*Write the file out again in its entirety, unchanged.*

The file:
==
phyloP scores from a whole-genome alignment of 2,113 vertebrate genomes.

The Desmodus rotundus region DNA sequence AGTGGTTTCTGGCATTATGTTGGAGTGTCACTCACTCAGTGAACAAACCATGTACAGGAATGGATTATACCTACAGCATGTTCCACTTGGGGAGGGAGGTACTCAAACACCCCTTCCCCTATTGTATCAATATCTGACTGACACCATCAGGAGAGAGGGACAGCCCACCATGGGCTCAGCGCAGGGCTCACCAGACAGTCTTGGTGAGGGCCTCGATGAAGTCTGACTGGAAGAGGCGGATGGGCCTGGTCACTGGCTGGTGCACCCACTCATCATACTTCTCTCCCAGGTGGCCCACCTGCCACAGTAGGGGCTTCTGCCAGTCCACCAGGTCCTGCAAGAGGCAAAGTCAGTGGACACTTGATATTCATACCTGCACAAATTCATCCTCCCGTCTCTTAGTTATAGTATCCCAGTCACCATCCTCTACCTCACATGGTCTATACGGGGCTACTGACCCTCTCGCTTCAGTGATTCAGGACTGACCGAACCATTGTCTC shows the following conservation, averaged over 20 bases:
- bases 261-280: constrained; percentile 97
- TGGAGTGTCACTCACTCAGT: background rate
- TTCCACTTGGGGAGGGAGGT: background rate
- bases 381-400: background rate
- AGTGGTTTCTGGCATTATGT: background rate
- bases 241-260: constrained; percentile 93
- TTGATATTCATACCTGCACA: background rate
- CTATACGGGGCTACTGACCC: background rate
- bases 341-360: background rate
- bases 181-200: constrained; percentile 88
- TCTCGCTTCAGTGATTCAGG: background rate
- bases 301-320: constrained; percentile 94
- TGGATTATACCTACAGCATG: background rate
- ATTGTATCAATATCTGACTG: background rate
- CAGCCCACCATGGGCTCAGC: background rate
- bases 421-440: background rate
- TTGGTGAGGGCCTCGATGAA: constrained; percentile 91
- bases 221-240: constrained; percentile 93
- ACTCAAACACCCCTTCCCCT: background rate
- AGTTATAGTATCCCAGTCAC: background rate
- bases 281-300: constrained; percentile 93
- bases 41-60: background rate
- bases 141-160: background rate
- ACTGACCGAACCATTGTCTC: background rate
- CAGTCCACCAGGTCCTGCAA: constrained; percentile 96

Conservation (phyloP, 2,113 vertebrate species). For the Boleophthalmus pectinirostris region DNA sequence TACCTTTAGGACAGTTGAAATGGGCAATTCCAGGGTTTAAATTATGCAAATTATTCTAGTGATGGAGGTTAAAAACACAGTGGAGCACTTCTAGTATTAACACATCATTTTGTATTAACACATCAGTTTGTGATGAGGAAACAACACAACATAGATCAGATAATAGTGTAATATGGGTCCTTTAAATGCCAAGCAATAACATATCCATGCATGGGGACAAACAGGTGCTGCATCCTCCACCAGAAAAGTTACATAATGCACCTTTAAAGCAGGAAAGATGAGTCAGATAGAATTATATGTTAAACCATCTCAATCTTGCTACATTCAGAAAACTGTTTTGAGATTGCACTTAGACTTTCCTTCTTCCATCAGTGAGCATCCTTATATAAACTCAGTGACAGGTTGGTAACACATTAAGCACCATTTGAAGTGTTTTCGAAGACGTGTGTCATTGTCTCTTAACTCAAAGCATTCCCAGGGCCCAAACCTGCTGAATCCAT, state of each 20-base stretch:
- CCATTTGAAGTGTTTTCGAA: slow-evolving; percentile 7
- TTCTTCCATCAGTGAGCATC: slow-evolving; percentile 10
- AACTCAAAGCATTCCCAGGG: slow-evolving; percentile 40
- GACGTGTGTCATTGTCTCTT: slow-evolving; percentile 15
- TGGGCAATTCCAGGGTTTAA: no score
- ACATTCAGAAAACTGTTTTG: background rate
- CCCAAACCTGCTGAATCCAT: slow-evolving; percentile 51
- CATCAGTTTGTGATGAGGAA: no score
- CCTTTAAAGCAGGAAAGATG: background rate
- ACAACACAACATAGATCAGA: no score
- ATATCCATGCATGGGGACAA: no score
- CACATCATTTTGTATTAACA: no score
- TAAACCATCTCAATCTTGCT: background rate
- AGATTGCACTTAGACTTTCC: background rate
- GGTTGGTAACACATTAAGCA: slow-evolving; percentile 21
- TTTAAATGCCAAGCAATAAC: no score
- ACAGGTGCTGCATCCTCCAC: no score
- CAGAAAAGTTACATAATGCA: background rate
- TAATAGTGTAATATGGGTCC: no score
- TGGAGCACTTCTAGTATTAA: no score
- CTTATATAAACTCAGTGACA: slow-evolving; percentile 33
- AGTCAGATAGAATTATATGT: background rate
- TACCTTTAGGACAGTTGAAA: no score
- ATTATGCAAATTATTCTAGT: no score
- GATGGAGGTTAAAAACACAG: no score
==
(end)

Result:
phyloP scores from a whole-genome alignment of 2,113 vertebrate genomes.

The Desmodus rotundus region DNA sequence AGTGGTTTCTGGCATTATGTTGGAGTGTCACTCACTCAGTGAACAAACCATGTACAGGAATGGATTATACCTACAGCATGTTCCACTTGGGGAGGGAGGTACTCAAACACCCCTTCCCCTATTGTATCAATATCTGACTGACACCATCAGGAGAGAGGGACAGCCCACCATGGGCTCAGCGCAGGGCTCACCAGACAGTCTTGGTGAGGGCCTCGATGAAGTCTGACTGGAAGAGGCGGATGGGCCTGGTCACTGGCTGGTGCACCCACTCATCATACTTCTCTCCCAGGTGGCCCACCTGCCACAGTAGGGGCTTCTGCCAGTCCACCAGGTCCTGCAAGAGGCAAAGTCAGTGGACACTTGATATTCATACCTGCACAAATTCATCCTCCCGTCTCTTAGTTATAGTATCCCAGTCACCATCCTCTACCTCACATGGTCTATACGGGGCTACTGACCCTCTCGCTTCAGTGATTCAGGACTGACCGAACCATTGTCTC shows the following conservation, averaged over 20 bases:
- bases 261-280: constrained; percentile 97
- TGGAGTGTCACTCACTCAGT: background rate
- TTCCACTTGGGGAGGGAGGT: background rate
- bases 381-400: background rate
- AGTGGTTTCTGGCATTATGT: background rate
- bases 241-260: constrained; percentile 93
- TTGATATTCATACCTGCACA: background rate
- CTATACGGGGCTACTGACCC: background rate
- bases 341-360: background rate
- bases 181-200: constrained; percentile 88
- TCTCGCTTCAGTGATTCAGG: background rate
- bases 301-320: constrained; percentile 94
- TGGATTATACCTACAGCATG: background rate
- ATTGTATCAATATCTGACTG: background rate
- CAGCCCACCATGGGCTCAGC: background rate
- bases 421-440: background rate
- TTGGTGAGGGCCTCGATGAA: constrained; percentile 91
- bases 221-240: constrained; percentile 93
- ACTCAAACACCCCTTCCCCT: background rate
- AGTTATAGTATCCCAGTCAC: background rate
- bases 281-300: constrained; percentile 93
- bases 41-60: background rate
- bases 141-160: background rate
- ACTGACCGAACCATTGTCTC: background rate
- CAGTCCACCAGGTCCTGCAA: constrained; percentile 96

Conservation (phyloP, 2,113 vertebrate species). For the Boleophthalmus pectinirostris region DNA sequence TACCTTTAGGACAGTTGAAATGGGCAATTCCAGGGTTTAAATTATGCAAATTATTCTAGTGATGGAGGTTAAAAACACAGTGGAGCACTTCTAGTATTAACACATCATTTTGTATTAACACATCAGTTTGTGATGAGGAAACAACACAACATAGATCAGATAATAGTGTAATATGGGTCCTTTAAATGCCAAGCAATAACATATCCATGCATGGGGACAAACAGGTGCTGCATCCTCCACCAGAAAAGTTACATAATGCACCTTTAAAGCAGGAAAGATGAGTCAGATAGAATTATATGTTAAACCATCTCAATCTTGCTACATTCAGAAAACTGTTTTGAGATTGCACTTAGACTTTCCTTCTTCCATCAGTGAGCATCCTTATATAAACTCAGTGACAGGTTGGTAACACATTAAGCACCATTTGAAGTGTTTTCGAAGACGTGTGTCATTGTCTCTTAACTCAAAGCATTCCCAGGGCCCAAACCTGCTGAATCCAT, state of each 20-base stretch:
- CCATTTGAAGTGTTTTCGAA: slow-evolving; percentile 7
- TTCTTCCATCAGTGAGCATC: slow-evolving; percentile 10
- AACTCAAAGCATTCCCAGGG: slow-evolving; percentile 40
- GACGTGTGTCATTGTCTCTT: slow-evolving; percentile 15
- TGGGCAATTCCAGGGTTTAA: no score
- ACATTCAGAAAACTGTTTTG: background rate
- CCCAAACCTGCTGAATCCAT: slow-evolving; percentile 51
- CATCAGTTTGTGATGAGGAA: no score
- CCTTTAAAGCAGGAAAGATG: background rate
- ACAACACAACATAGATCAGA: no score
- ATATCCATGCATGGGGACAA: no score
- CACATCATTTTGTATTAACA: no score
- TAAACCATCTCAATCTTGCT: background rate
- AGATTGCACTTAGACTTTCC: background rate
- GGTTGGTAACACATTAAGCA: slow-evolving; percentile 21
- TTTAAATGCCAAGCAATAAC: no score
- ACAGGTGCTGCATCCTCCAC: no score
- CAGAAAAGTTACATAATGCA: background rate
- TAATAGTGTAATATGGGTCC: no score
- TGGAGCACTTCTAGTATTAA: no score
- CTTATATAAACTCAGTGACA: slow-evolving; percentile 33
- AGTCAGATAGAATTATATGT: background rate
- TACCTTTAGGACAGTTGAAA: no score
- ATTATGCAAATTATTCTAGT: no score
- GATGGAGGTTAAAAACACAG: no score